"A suspension of work at this advanced stage...not only puts the project in peril, but will certainly cause considerable financial losses," McInnis Cement wrote in response Monday to a lawsuit.
Lafarge Canada and two non-profit groups mounted a legal challenge last summer after Quebec Environment Minister David Heurtel authorized the project without an environmental assessment hearing. They have asked the Quebec Superior Court to quash that decision.
McInnis said the project is subject to old environmental rules in place when it was first proposed more than 20 years ago.
Successive provincial governments have confirmed many times that the project is not subject to current rules that require such hearings, it added.
McInnis said more than $435 million will have been spent on the project as of December, employing hundreds of workers.
Annual capacity of the plant will start at 2.2 million tonnes and could reach more than 2.5 million tonnes. It is slated to open in the fall of 2016.
During the construction phase, more than 2,300 jobs per year will be created, including up to 700 at the plant. More than 400 direct and indirect jobs are promised once it reaches full production.
Over 20 years, McInnis said the Quebec government will receive $359 million in tax revenues, including $87 million during the construction phase.
McInnis Cement was formed by members of the family that founded Bombardier Inc. (TSX:BBD.B) and its spinoff, Ski-Doo maker BRP Inc. (TSX:DOO).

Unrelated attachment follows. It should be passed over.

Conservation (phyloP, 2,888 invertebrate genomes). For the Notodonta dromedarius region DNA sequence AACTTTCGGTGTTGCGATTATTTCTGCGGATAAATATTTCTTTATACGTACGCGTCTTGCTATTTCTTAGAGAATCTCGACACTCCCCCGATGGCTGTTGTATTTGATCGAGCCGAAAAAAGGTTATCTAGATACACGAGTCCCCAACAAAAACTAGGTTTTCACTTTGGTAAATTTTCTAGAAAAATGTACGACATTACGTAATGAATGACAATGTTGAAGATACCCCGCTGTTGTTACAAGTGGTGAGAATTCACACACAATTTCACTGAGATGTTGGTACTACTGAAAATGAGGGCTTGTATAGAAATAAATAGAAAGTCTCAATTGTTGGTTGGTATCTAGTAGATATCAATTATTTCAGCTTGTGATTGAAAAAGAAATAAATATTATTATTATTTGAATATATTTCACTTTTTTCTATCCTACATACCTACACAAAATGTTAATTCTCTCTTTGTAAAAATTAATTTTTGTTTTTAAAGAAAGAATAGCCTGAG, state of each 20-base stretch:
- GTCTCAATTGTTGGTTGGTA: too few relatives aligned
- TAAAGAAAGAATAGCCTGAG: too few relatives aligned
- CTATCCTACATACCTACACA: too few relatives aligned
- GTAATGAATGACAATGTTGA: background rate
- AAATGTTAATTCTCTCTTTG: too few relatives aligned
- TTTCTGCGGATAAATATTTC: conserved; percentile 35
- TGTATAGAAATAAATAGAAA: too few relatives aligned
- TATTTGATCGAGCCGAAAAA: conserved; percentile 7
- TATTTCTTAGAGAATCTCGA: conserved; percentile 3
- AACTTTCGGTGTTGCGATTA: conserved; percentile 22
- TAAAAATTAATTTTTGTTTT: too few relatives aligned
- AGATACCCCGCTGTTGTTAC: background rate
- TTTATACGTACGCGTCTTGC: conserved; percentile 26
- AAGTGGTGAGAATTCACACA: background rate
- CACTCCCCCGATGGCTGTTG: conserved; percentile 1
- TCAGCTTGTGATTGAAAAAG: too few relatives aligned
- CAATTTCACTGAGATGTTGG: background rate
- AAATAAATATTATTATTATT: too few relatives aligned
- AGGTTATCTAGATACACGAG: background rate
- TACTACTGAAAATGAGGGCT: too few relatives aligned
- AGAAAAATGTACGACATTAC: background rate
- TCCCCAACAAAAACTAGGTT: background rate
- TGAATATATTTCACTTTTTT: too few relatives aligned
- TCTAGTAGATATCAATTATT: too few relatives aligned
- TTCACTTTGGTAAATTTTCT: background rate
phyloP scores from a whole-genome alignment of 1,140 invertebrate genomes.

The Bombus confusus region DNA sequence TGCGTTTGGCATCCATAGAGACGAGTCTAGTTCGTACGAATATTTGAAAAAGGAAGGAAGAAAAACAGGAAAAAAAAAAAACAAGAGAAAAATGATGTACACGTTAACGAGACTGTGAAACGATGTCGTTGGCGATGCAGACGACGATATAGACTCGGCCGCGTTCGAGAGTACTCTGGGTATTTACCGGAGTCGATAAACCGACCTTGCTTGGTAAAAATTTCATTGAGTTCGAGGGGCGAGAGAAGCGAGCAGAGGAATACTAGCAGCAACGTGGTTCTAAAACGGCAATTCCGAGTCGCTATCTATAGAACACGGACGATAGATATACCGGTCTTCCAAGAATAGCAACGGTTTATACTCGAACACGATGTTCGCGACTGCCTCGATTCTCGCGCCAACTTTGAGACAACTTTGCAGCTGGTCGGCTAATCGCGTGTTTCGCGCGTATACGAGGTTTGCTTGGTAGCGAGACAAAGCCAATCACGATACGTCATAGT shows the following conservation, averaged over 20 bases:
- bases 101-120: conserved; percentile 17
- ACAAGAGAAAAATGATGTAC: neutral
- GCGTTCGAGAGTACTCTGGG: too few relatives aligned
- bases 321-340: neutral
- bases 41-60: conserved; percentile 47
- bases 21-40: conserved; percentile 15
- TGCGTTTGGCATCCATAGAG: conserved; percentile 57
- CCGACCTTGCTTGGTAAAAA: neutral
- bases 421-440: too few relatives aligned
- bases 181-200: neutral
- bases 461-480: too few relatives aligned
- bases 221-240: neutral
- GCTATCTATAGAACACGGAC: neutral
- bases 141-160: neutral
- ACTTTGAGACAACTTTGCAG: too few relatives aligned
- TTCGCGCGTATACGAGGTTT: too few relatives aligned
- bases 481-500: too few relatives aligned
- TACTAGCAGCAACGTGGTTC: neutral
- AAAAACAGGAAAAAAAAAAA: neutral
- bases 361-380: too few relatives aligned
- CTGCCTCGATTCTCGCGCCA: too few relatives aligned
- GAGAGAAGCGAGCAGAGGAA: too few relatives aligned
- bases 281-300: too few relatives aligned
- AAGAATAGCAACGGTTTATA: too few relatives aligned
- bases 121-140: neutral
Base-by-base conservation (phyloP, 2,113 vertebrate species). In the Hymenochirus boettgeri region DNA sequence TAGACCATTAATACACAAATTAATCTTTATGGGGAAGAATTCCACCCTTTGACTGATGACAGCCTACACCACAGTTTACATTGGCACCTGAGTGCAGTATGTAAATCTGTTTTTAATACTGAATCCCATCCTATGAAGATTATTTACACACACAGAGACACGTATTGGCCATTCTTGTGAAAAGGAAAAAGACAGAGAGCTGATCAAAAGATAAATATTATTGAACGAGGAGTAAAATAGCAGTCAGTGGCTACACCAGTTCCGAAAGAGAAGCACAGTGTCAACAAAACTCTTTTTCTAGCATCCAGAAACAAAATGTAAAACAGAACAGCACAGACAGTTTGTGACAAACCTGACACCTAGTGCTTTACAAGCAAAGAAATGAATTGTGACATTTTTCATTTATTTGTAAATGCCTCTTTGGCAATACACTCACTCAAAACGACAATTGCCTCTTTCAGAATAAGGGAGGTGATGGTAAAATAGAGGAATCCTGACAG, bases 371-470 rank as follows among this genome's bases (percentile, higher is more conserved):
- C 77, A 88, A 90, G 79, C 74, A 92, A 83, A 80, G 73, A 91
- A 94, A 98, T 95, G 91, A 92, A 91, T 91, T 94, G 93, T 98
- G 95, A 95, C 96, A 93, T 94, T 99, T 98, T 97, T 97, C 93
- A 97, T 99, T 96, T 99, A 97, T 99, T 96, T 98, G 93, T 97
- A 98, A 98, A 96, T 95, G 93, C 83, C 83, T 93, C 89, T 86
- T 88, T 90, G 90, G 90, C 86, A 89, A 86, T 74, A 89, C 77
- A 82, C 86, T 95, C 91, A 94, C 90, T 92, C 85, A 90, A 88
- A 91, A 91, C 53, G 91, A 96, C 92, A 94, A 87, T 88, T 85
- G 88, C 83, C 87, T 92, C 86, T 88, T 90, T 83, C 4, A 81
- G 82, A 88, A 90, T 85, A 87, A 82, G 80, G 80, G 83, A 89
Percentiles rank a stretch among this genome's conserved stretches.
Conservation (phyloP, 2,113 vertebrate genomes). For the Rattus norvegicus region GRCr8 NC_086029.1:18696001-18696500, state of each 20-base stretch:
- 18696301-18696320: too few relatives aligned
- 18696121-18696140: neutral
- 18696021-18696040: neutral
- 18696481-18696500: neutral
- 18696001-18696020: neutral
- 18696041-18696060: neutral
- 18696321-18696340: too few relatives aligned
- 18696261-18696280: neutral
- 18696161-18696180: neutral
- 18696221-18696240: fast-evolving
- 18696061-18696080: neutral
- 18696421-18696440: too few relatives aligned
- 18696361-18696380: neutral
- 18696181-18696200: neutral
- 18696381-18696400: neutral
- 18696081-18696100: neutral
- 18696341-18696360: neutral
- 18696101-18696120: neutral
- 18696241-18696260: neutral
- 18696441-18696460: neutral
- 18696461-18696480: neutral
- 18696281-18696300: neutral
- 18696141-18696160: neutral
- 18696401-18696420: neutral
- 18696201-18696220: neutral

Former premier Pauline Marois announced last January that the Quebec government would provide a guaranteed loan worth about $250 million. The province's investment arm will invest $100 million and the Caisse de depot pension fund manager will also invest $100 million as equity partner in the Beaudier Group, the investment arm of the Beaudoin family.
The Liberals affirmed their support for the project after taking office in April.
The location in the community of Port-Daniel-Gascons, with a population of 2,600, was selected because of its rich limestone formations and proximity to maritime shipping that will carry 95 per cent of annual production.
The plant was welcome news for many in an area of Quebec that suffers from an unemployment rate exceeding 16 per cent. A survey conducted by Leger Marketing found that 92 per cent of the region's population supports the project, McInnis said.
But rivals in the cement industry have said government funding will threaten jobs elsewhere in the province, with the Cement Association of Canada criticizing the government for supporting a project that will add unneeded supply.
Lafarge Canada, which operates a cement plant near Montreal that employs more than 100 workers, has said it threatens jobs there and at other plants across the province.
The company, a subsidiary of Lafarge North America whose parent in headquartered in France, is partially owned by Quebec's Desmarais family.
McInnis has said the market in the east coast of the U.S. isn't oversupplied, growing at about eight per cent a year. The plant is also targeting to replace 300,000 tonnes a year that is imported into the province.
The company also defended the plant's environmental footprint, saying it will be Canada's only cement plant that will conform with the most restrictive air emission standards in North America, which are upwards of 15 per cent more severe than the current standard in Quebec.
Although it could also produce two per cent of Quebec's greenhouse gas emissions at full production, and 6.9 per cent of its industrial emissions, those numbers would gradually be reduced as biomass replaces up to half of the fuel burned, the company said.
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